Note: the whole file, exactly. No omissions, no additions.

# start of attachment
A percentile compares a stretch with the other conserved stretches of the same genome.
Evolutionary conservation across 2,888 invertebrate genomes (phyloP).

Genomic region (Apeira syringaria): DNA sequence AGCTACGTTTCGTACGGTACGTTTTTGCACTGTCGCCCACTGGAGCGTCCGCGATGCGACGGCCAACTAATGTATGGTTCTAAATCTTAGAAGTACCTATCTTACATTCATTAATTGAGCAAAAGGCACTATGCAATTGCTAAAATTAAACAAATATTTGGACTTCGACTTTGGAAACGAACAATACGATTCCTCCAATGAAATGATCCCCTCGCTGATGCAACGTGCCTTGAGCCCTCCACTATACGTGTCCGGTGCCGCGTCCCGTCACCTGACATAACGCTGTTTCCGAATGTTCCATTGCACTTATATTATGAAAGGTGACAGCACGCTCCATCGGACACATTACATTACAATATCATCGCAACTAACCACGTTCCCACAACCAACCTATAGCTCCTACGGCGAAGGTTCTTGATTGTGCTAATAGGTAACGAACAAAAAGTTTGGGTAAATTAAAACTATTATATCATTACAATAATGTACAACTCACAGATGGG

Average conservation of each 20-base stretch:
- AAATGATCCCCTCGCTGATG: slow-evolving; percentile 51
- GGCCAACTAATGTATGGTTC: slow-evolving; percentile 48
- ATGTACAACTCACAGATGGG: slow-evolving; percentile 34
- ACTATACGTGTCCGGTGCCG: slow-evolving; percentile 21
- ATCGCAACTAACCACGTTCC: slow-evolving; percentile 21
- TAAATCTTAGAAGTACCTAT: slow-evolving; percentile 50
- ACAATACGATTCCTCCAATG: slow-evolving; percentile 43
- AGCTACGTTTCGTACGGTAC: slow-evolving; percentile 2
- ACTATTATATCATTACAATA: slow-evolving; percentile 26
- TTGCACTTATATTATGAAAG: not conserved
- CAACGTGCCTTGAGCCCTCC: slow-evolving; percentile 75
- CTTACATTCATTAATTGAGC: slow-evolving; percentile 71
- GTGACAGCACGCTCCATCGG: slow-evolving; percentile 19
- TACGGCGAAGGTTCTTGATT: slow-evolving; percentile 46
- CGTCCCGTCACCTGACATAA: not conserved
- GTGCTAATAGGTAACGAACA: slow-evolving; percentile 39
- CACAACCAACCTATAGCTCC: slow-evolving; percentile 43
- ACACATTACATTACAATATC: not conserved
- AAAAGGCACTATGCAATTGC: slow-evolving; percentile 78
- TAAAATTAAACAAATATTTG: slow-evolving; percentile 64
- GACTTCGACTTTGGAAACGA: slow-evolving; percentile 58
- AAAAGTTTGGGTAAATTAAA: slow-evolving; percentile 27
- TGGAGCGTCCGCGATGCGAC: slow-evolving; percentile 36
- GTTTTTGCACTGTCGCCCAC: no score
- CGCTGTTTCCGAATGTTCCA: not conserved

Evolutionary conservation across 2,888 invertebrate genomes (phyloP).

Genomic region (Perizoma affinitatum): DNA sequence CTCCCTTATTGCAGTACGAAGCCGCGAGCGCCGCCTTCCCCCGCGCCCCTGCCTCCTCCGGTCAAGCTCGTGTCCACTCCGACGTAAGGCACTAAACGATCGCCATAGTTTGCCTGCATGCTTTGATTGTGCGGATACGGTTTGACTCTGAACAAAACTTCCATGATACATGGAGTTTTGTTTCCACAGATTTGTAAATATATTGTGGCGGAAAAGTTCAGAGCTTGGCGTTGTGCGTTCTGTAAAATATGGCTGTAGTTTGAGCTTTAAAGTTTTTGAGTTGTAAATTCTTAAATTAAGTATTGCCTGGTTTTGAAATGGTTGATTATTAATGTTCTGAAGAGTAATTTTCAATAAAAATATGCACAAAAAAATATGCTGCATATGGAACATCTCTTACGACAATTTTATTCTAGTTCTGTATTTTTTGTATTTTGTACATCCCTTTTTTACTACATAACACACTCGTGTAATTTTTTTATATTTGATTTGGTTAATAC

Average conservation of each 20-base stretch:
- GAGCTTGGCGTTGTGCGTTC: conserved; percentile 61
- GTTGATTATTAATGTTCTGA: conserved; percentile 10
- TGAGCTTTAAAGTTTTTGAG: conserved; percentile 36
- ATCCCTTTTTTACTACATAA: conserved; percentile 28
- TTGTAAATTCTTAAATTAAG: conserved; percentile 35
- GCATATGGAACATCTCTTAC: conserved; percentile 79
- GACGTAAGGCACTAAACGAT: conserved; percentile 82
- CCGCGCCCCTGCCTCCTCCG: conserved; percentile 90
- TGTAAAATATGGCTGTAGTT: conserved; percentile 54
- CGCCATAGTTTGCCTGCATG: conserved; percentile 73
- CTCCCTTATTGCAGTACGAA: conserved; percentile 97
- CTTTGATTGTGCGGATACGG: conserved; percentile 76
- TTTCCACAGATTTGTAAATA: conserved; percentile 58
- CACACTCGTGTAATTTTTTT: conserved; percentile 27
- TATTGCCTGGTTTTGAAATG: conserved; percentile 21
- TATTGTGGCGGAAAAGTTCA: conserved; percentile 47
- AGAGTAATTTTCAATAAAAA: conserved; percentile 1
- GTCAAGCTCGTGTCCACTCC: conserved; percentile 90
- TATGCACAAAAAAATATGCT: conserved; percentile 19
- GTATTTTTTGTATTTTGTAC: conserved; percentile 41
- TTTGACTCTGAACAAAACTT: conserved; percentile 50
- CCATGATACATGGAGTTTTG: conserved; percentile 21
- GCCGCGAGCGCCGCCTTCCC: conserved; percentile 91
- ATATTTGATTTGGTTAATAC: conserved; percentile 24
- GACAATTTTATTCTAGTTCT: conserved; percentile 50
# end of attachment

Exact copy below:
A percentile compares a stretch with the other conserved stretches of the same genome.
Evolutionary conservation across 2,888 invertebrate genomes (phyloP).

Genomic region (Apeira syringaria): DNA sequence AGCTACGTTTCGTACGGTACGTTTTTGCACTGTCGCCCACTGGAGCGTCCGCGATGCGACGGCCAACTAATGTATGGTTCTAAATCTTAGAAGTACCTATCTTACATTCATTAATTGAGCAAAAGGCACTATGCAATTGCTAAAATTAAACAAATATTTGGACTTCGACTTTGGAAACGAACAATACGATTCCTCCAATGAAATGATCCCCTCGCTGATGCAACGTGCCTTGAGCCCTCCACTATACGTGTCCGGTGCCGCGTCCCGTCACCTGACATAACGCTGTTTCCGAATGTTCCATTGCACTTATATTATGAAAGGTGACAGCACGCTCCATCGGACACATTACATTACAATATCATCGCAACTAACCACGTTCCCACAACCAACCTATAGCTCCTACGGCGAAGGTTCTTGATTGTGCTAATAGGTAACGAACAAAAAGTTTGGGTAAATTAAAACTATTATATCATTACAATAATGTACAACTCACAGATGGG

Average conservation of each 20-base stretch:
- AAATGATCCCCTCGCTGATG: slow-evolving; percentile 51
- GGCCAACTAATGTATGGTTC: slow-evolving; percentile 48
- ATGTACAACTCACAGATGGG: slow-evolving; percentile 34
- ACTATACGTGTCCGGTGCCG: slow-evolving; percentile 21
- ATCGCAACTAACCACGTTCC: slow-evolving; percentile 21
- TAAATCTTAGAAGTACCTAT: slow-evolving; percentile 50
- ACAATACGATTCCTCCAATG: slow-evolving; percentile 43
- AGCTACGTTTCGTACGGTAC: slow-evolving; percentile 2
- ACTATTATATCATTACAATA: slow-evolving; percentile 26
- TTGCACTTATATTATGAAAG: not conserved
- CAACGTGCCTTGAGCCCTCC: slow-evolving; percentile 75
- CTTACATTCATTAATTGAGC: slow-evolving; percentile 71
- GTGACAGCACGCTCCATCGG: slow-evolving; percentile 19
- TACGGCGAAGGTTCTTGATT: slow-evolving; percentile 46
- CGTCCCGTCACCTGACATAA: not conserved
- GTGCTAATAGGTAACGAACA: slow-evolving; percentile 39
- CACAACCAACCTATAGCTCC: slow-evolving; percentile 43
- ACACATTACATTACAATATC: not conserved
- AAAAGGCACTATGCAATTGC: slow-evolving; percentile 78
- TAAAATTAAACAAATATTTG: slow-evolving; percentile 64
- GACTTCGACTTTGGAAACGA: slow-evolving; percentile 58
- AAAAGTTTGGGTAAATTAAA: slow-evolving; percentile 27
- TGGAGCGTCCGCGATGCGAC: slow-evolving; percentile 36
- GTTTTTGCACTGTCGCCCAC: no score
- CGCTGTTTCCGAATGTTCCA: not conserved

Evolutionary conservation across 2,888 invertebrate genomes (phyloP).

Genomic region (Perizoma affinitatum): DNA sequence CTCCCTTATTGCAGTACGAAGCCGCGAGCGCCGCCTTCCCCCGCGCCCCTGCCTCCTCCGGTCAAGCTCGTGTCCACTCCGACGTAAGGCACTAAACGATCGCCATAGTTTGCCTGCATGCTTTGATTGTGCGGATACGGTTTGACTCTGAACAAAACTTCCATGATACATGGAGTTTTGTTTCCACAGATTTGTAAATATATTGTGGCGGAAAAGTTCAGAGCTTGGCGTTGTGCGTTCTGTAAAATATGGCTGTAGTTTGAGCTTTAAAGTTTTTGAGTTGTAAATTCTTAAATTAAGTATTGCCTGGTTTTGAAATGGTTGATTATTAATGTTCTGAAGAGTAATTTTCAATAAAAATATGCACAAAAAAATATGCTGCATATGGAACATCTCTTACGACAATTTTATTCTAGTTCTGTATTTTTTGTATTTTGTACATCCCTTTTTTACTACATAACACACTCGTGTAATTTTTTTATATTTGATTTGGTTAATAC

Average conservation of each 20-base stretch:
- GAGCTTGGCGTTGTGCGTTC: conserved; percentile 61
- GTTGATTATTAATGTTCTGA: conserved; percentile 10
- TGAGCTTTAAAGTTTTTGAG: conserved; percentile 36
- ATCCCTTTTTTACTACATAA: conserved; percentile 28
- TTGTAAATTCTTAAATTAAG: conserved; percentile 35
- GCATATGGAACATCTCTTAC: conserved; percentile 79
- GACGTAAGGCACTAAACGAT: conserved; percentile 82
- CCGCGCCCCTGCCTCCTCCG: conserved; percentile 90
- TGTAAAATATGGCTGTAGTT: conserved; percentile 54
- CGCCATAGTTTGCCTGCATG: conserved; percentile 73
- CTCCCTTATTGCAGTACGAA: conserved; percentile 97
- CTTTGATTGTGCGGATACGG: conserved; percentile 76
- TTTCCACAGATTTGTAAATA: conserved; percentile 58
- CACACTCGTGTAATTTTTTT: conserved; percentile 27
- TATTGCCTGGTTTTGAAATG: conserved; percentile 21
- TATTGTGGCGGAAAAGTTCA: conserved; percentile 47
- AGAGTAATTTTCAATAAAAA: conserved; percentile 1
- GTCAAGCTCGTGTCCACTCC: conserved; percentile 90
- TATGCACAAAAAAATATGCT: conserved; percentile 19
- GTATTTTTTGTATTTTGTAC: conserved; percentile 41
- TTTGACTCTGAACAAAACTT: conserved; percentile 50
- CCATGATACATGGAGTTTTG: conserved; percentile 21
- GCCGCGAGCGCCGCCTTCCC: conserved; percentile 91
- ATATTTGATTTGGTTAATAC: conserved; percentile 24
- GACAATTTTATTCTAGTTCT: conserved; percentile 50